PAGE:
I enjoy dabbling in Eastern religion. No, not the Buddhist/Hindu kind — the Eastern Orthodox variety. Reading Alexander Schmemann and Vladimir Klossky provides a good perspective on some things, especially the nature of sacraments. I was reminded of this while rereading Schmemann’s article “Worship in a Secular Age.”†
He makes a valuable distinction in this article as he looks at the blessing of water for baptism and asks what is occurring. Is the priest consecrating a profane thing or is he revealing the consecrated nature of the thing? He advocates the latter.
We could ask the question also of the person being baptized. What is happening? Is a change occurring from one type to another, or is the sin being cleansed to reveal what was hidden by it all along? The liturgy indicates the latter, and I suspect that most people would agree. This distinction is important because it colors how we view everything around us.
Looking across my lawn, it occurs to me that dirt, in this fashion, is also sacramental. It holds enormous potential; place a seed within it and by God’s grace it will turn into a daffodil, or a tree, or grass. Yet, it is not the seed alone. The seed takes from the dirt and transforms it. The seed reveals the potential of the stuff that makes up the soil.
So it is with everything. We are told in the first chapter of Genesis that God made all things good. They are all the work of his hands, the fruit of his thoughts. Since he is infinitely good, how can they be anything but good? Not just good as in acceptable, but profoundly, deeply good.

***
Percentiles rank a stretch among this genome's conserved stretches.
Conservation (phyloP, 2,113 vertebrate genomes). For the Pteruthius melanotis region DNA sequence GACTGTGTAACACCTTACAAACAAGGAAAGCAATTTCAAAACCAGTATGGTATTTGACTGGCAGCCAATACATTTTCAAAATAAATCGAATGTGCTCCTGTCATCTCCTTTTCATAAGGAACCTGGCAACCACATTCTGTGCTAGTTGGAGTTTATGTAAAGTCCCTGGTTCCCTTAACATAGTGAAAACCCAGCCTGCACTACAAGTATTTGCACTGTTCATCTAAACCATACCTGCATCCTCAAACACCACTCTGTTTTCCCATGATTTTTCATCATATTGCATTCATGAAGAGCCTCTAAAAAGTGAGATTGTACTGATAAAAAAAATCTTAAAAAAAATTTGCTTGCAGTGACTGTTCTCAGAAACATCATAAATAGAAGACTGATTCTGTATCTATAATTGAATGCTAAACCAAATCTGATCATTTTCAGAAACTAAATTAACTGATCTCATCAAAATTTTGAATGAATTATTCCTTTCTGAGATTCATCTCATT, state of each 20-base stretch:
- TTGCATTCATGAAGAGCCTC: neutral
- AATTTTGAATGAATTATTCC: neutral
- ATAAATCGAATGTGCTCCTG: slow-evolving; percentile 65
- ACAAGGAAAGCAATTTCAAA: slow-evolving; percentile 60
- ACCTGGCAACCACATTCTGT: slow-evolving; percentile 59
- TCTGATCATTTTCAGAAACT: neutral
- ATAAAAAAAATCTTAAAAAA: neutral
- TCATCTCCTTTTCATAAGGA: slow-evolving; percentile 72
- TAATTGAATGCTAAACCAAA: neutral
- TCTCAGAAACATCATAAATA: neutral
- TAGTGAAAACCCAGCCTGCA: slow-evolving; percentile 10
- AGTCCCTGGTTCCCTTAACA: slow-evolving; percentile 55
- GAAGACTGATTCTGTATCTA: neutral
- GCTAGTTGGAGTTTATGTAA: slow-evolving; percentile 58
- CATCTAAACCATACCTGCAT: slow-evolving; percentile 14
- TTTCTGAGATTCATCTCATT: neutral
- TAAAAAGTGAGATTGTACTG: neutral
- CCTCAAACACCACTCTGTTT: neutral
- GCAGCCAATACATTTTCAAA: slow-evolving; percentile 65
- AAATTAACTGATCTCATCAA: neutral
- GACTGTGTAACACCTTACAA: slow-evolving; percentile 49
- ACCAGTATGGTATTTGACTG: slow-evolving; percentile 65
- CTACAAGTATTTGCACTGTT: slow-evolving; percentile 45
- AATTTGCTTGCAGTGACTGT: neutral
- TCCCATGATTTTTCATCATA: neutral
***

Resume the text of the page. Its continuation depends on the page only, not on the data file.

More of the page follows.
When these things function as God created them, they are pleasing to him, fulfilling their purpose in being created. The drops of rain on the cedar tree in the morning light. The hummingbird with its iridescent feathers and whirring wings. These are revealing what God created them to do by fulfilling it. In this way, they are fulfilling their function and serving as a means of grace — at least to me as I look at them and am filled with wonder at their creator.
Of course we cannot discuss sacraments without considering the Eucharist. The wonder, at least in part, should not be that we take special bread and special wine and say special things to make them something special. The wonder is that all bread and all wine have this potential, to be the body and the blood of Christ.
The bread of my sandwich at lunch holds within it this same potential. My glass of wine with dinner does as well. We live in a grace-saturated world where everything is created by God for his glory, to point to him, to reveal him to us, to be sign and symbol of his presence with us.
May he give us eyes to see, ears to hear, hands to touch, and tongues to taste. May we be struck by the wonder of the potential all around us and give fitting praise to our creator.
† First published in St. Vladimir’s Theological Quarterly, Vol 16, No 1 (1972). Reprinted in For the Life of the World.